When I had more money, I upgraded to Astronomik UHC and O3 and the difference is very visible.

it depends on your funds. I would say that skywatcher UHC was value for money.

i would say that Astronomik are expensive but they have 10 year guarantee and DO perform better.

you get what you pay for I am afraid to say :)

 

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For a couple of years I found that the Astronomik O-III was the onlyl deep sky filter that I needed. It's a really effective tool.

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I found that the astronomik O3 has no noticeable dimming of the stars that the Skywatcher version had. The view was beyond comparison as it makes a massive difference if you can still see and appreciate the star field within the same FOV as the nebulosity.

You can look on filters as a one-off purchase as you try to convince yourself that the Astronomik price is reasonable. Perhaps that's why they are call Astronomik?

 

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I think the price of a good O-III filter is reasonable considering the difference it makes on some objects. Over the years, the views I've had of the Veil Nebula using the Astronomik and now the Lumicon O-III filters are some ofthe most memorable of all my observing in 30 or so years. This fabulous object goes from something which is at best just hinted at (at worst invisible !) to a complex, multi-element set of DSO's which can be explored for ages. On good nights with my 12" scope the O-III filter in my back garden produces views very similar to these sketches below made with an 8" but in a desert environment. Stunning and well worth the "entry fee" I reckon :icon_biggrin:

 

Veil-nebula-sketch.jpg

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I concur on the Astronomik-Filters. You may find others for less £££, but it's all about bandwidth and what our eyes show you - and the Astronomik-Filters simply are better quality all around the marble.

Enjoy -

Dave

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Thanks for the help everyone, It's really made me think about what I should do..

I think I'll probably get the Astronomik UHC first and then maybe look at the OIII a bit later on, I have no problem with spending a bit more on a premium filter if they genuinely do make an improvement from the cheaper ones.

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Gino Arcari,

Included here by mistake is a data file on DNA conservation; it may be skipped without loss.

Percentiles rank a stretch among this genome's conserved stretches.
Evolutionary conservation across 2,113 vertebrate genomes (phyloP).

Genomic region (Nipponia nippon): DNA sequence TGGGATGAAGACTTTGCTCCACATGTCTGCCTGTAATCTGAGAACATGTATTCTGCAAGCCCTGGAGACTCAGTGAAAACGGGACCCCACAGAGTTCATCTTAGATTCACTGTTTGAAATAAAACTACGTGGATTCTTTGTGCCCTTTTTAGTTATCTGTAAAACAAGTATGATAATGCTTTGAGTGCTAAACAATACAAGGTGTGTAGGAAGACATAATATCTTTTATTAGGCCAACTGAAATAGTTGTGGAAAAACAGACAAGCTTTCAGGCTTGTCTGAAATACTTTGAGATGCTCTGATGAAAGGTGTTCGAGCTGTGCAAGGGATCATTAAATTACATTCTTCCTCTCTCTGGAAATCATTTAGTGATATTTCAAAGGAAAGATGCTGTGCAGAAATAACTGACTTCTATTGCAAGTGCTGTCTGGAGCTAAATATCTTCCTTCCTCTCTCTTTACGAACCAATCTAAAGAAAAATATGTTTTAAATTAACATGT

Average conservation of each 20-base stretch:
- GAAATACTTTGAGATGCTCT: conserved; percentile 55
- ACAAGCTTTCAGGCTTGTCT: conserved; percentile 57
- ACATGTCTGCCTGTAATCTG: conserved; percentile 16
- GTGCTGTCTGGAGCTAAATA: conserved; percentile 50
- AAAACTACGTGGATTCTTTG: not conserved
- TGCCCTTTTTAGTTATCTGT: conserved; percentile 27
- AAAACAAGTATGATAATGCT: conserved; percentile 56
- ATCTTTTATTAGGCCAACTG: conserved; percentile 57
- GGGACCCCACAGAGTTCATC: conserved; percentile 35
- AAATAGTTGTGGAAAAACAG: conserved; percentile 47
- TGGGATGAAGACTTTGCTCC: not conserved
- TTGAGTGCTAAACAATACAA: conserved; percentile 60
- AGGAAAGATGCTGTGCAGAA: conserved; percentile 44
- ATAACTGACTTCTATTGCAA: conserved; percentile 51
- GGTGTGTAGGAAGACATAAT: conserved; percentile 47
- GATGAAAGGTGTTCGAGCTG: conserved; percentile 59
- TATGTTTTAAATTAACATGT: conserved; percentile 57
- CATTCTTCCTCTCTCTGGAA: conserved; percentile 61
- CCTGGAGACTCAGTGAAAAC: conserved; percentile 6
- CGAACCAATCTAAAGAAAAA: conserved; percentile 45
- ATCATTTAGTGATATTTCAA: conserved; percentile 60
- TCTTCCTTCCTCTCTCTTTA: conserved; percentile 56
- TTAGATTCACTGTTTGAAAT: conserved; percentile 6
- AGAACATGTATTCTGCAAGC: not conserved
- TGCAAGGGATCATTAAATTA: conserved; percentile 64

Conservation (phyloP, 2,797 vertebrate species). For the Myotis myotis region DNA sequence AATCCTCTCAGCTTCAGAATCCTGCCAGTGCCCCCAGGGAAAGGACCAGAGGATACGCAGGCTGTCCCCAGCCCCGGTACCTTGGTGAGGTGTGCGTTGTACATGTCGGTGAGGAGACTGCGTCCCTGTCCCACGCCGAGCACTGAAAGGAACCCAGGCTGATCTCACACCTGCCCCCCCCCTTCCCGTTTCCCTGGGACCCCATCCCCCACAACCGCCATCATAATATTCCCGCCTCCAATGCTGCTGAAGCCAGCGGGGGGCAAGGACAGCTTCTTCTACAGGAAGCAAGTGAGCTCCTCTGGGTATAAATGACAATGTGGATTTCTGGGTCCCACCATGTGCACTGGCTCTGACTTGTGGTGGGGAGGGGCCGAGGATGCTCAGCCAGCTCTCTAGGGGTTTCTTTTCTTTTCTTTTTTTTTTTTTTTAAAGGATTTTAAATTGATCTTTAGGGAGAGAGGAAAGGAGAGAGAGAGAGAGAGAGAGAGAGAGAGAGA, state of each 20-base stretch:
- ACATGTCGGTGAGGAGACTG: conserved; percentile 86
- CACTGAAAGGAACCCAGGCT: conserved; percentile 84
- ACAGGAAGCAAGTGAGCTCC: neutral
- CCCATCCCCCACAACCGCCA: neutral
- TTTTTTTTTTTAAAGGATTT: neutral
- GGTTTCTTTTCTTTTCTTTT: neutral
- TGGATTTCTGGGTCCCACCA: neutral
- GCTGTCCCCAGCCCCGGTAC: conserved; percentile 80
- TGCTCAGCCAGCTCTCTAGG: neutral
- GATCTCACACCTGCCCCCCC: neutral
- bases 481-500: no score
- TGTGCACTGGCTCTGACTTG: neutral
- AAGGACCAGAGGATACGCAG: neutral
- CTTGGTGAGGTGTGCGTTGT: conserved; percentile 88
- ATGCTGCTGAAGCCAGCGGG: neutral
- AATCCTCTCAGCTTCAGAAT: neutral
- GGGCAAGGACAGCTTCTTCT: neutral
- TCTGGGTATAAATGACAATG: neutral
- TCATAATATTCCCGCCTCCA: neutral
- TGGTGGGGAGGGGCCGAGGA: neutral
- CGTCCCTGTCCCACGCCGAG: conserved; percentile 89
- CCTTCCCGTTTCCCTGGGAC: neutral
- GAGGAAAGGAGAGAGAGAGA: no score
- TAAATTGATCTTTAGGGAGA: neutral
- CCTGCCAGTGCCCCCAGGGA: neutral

a good decision. While the O III filter will give you the best contrast on many objects (in detail mentioned above), it sometimes dims the stars a bit too much in my opinion. The UHC  then gives a more "natural" view of the star field around. I'm using them both for the same percentage of observing time, the UHC more at the smaller scopes. Up to now, I don't own a H beta filter, and do not miss it.

Go for a good quality filter, e.g. Lumicon, Astronomik, Thousand Oaks - it will serve you many years.  -- Clear Skies!

Stephan

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2 hours ago, Nyctimene said:

Gino Arcari,

a good decision. While the O III filter will give you the best contrast on many objects (in detail mentioned above), it sometimes dims the stars a bit too much in my opinion. The UHC  then gives a more "natural" view of the star field around. I'm using them both for the same percentage of observing time, the UHC more at the smaller scopes. Up to now, I don't own a H beta filter, and do not miss it.

Go for a good quality filter, e.g. Lumicon, Astronomik, Thousand Oaks - it will serve you many years.  -- Clear Skies!

Stephan

Fair points from Stephan but the Astronomik O-III does not dim the surrounding stars as much as most other O-III filters because it's band pass width is a little more generous. I found it worked very well even with an 80mm scope and showed plenty of background stars.

UHC and O-III filters don't all use exactly the same prescription with regard to what they admit so it's worth doing a bit of research to see what a particular filter might do for you by comparing the band pass data most brands provide.

Edited by John
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I just purchased a NPB 1.25" filter which will go head to head with a VG Lumicon UHC.  Should be interesting.

I'm in the OIII first camp though, the extra contrast can really help out and espc from less than dark skies. There are lots of nebs seen with the OIII and is it THE filter for the Veil neb (IMHO) even though I use both the UHC and OIII on it.

Regardless of the filter match it to an appropriate eyepiece focal length for your scope and go observing- Gemini offers some nice objects for either filter.